Innovation and growth, particularly in new age industries and sunrise sectors, is never a uniform or predictable process. Every industry, in its nascent stages of growth, attracts certain players who enter with a long-term vision of sustainability and others who operate with a myopic vision of short-term gains, taking advantage of regulatory arbitrage.
While this creates the need to regulate these sectors, their complex and dynamic nature often require deep industry knowledge and flexibility, which makes conventional, top down, government regulations difficult. Historically, a robust, responsible, transparent, and representative self-regulatory regime has directed the navigation of various sectors in a responsible and consumer friendly manner. This self-regulatory model, for instance, has been implemented successfully across various sectors internationally, as an efficient means of developing best practices and codes and checking bad actors. Some of the examples are the Entertainment Software Rating Board in the United States, which assigns ratings to video games and apps to assist parents in making purchase decisions, the Japan Toy Association for safety marks on toys, the Electricity and Gas Complaints Commission for consumer dispute resolution in New Zealand, the framework for mobile content and payment services between telecommunication companies in Denmark for mobile content and payment services and Confianza Online regulating ecommerce players in Spain.
Closer home, the Advertising Standards Council of India is the premier body overseeing advertising. Both the BSE and NSE have exemplified standards of market controls, the Digital Content Complaint Council is a self-regulating body overseeing content across over-the-top content platforms. The Reserve Bank of India has also recognised the importance of self-regulation and is planning to set up a framework for self-regulating organisations in the digital payments space, similar to the Monetary Authority of Singapore.
A recent judgement by a division bench of the Hon’ble Rajasthan High Court (“Court”) in the matter of Ravindra Singh Chaudhary v. Union of India (“Judgement”) examines the impact of such a regime on ensuring that the rapidly growing space of online fantasy sports (“Fantasy Sports”), long recognised as an important growth area, with significant follow on effects on fan engagement, are games of skill, and enjoy protection under Article 19(1)(g) of the Constitution of India (“Constitution”).
In part, the Judgment largely reaffirms the long held position that online Fantasy Sports, where the elements of skill clearly predominate, are games of skill, as has been held repeatedly, including by the Punjab & Haryana High Court in Varun Gumber v. UT, Chandigarh, the Supreme Court’s dismissal of the Special Leave Petition filed against the said judgment of the Punjab & Haryana High Court, Bombay High Court in Gurdeep Singh Sachar v. Union of India & Ors and the Rajasthan High Court in Chandresh Sankhla v. State of Rajasthan and Ors. While arriving at the conclusion, the Court also took note of the submission made by the Additional Solicitor General, Union of India, who while submitting that the PIL was not maintainable stated:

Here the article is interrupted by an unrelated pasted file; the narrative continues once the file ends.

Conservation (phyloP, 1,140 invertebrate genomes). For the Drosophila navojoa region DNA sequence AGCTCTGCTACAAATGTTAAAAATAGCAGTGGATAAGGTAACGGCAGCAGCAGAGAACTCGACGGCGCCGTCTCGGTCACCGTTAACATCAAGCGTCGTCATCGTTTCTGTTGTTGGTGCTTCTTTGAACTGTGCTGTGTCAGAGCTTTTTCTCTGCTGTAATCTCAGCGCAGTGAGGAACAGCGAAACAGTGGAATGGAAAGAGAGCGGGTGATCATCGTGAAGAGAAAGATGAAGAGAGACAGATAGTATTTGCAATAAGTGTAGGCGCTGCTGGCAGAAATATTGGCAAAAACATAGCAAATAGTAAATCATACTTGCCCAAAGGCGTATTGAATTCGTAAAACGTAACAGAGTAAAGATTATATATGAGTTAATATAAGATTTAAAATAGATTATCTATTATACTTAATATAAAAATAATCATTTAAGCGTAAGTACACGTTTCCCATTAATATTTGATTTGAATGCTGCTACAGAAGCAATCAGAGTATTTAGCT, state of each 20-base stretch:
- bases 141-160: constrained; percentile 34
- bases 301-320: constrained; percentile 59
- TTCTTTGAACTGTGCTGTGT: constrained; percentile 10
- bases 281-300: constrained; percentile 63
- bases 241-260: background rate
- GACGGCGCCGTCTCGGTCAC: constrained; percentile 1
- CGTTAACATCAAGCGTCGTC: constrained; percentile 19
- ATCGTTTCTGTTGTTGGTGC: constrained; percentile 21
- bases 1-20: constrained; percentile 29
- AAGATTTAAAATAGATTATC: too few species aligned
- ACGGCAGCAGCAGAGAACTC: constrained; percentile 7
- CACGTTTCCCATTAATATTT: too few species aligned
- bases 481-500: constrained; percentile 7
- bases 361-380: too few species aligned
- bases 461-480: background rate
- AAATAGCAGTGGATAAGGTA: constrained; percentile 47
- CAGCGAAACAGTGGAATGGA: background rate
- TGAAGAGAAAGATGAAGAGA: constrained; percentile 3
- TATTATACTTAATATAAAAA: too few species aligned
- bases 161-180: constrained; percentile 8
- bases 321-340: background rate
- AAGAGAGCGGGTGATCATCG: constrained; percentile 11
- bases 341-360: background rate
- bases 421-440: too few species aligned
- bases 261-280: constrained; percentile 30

“the PIL deserves to be dismissed as it was not maintainable contending that the issue of gambling/betting had already been closed by the Hon’ble Supreme Court in its order dated December 13, 2019, and only issue kept open was regarding GST.”
More interestingly, the Judgment also carries out a deep and insightful analysis of the impact of the existence of a pre-eminent representative and self-regulating body, namely the Federation of Indian Fantasy Sports (“FIFS”), on the operation of Fantasy Sports in India.
Fantasy Sports and Fan Engagement
Apart from examining the existing jurisprudence around the dominant factor test, the Court also noted the observations of the 276th Law Commission Report where ‘fantasy football’ was recognised as a form of ‘gaming’, as distinguished from wagering or gambling, and observations of Hon’ble Madras High Court in D. Siluvai Venance v. State where the value of robust regulation was emphasised. Thereafter, the Court recognised Fantasy Sports as a distinct category of sports with their own set of rules and regulations, unlike other online variations of games.
The Court also observed that players on Fantasy Sports platforms are engaged in a virtual competition, with results being independent of the outcomes of real-world events and agreed with submissions that online Fantasy Sports are a globally recognised tool for fan engagement and promote real world games. This is in line with the global trend, where some of the largest sports leagues have virtual Fantasy Sports platforms with millions of active users.
Self-Regulation promotes transparency and protects public interest
After having reached the above conclusions, the Court engaged in an independent analysis of the self-regulatory mechanism that distinguishes the operation of Fantasy Sports from other types of online gaming.
The Court considered at length whether a responsible, self-regulating environment for online fantasy sport operators existed. In this regard, the Court analysed the Charter for Online Fantasy Sports Platforms adopted by the members of the FIFS, the salient features of which are set out below: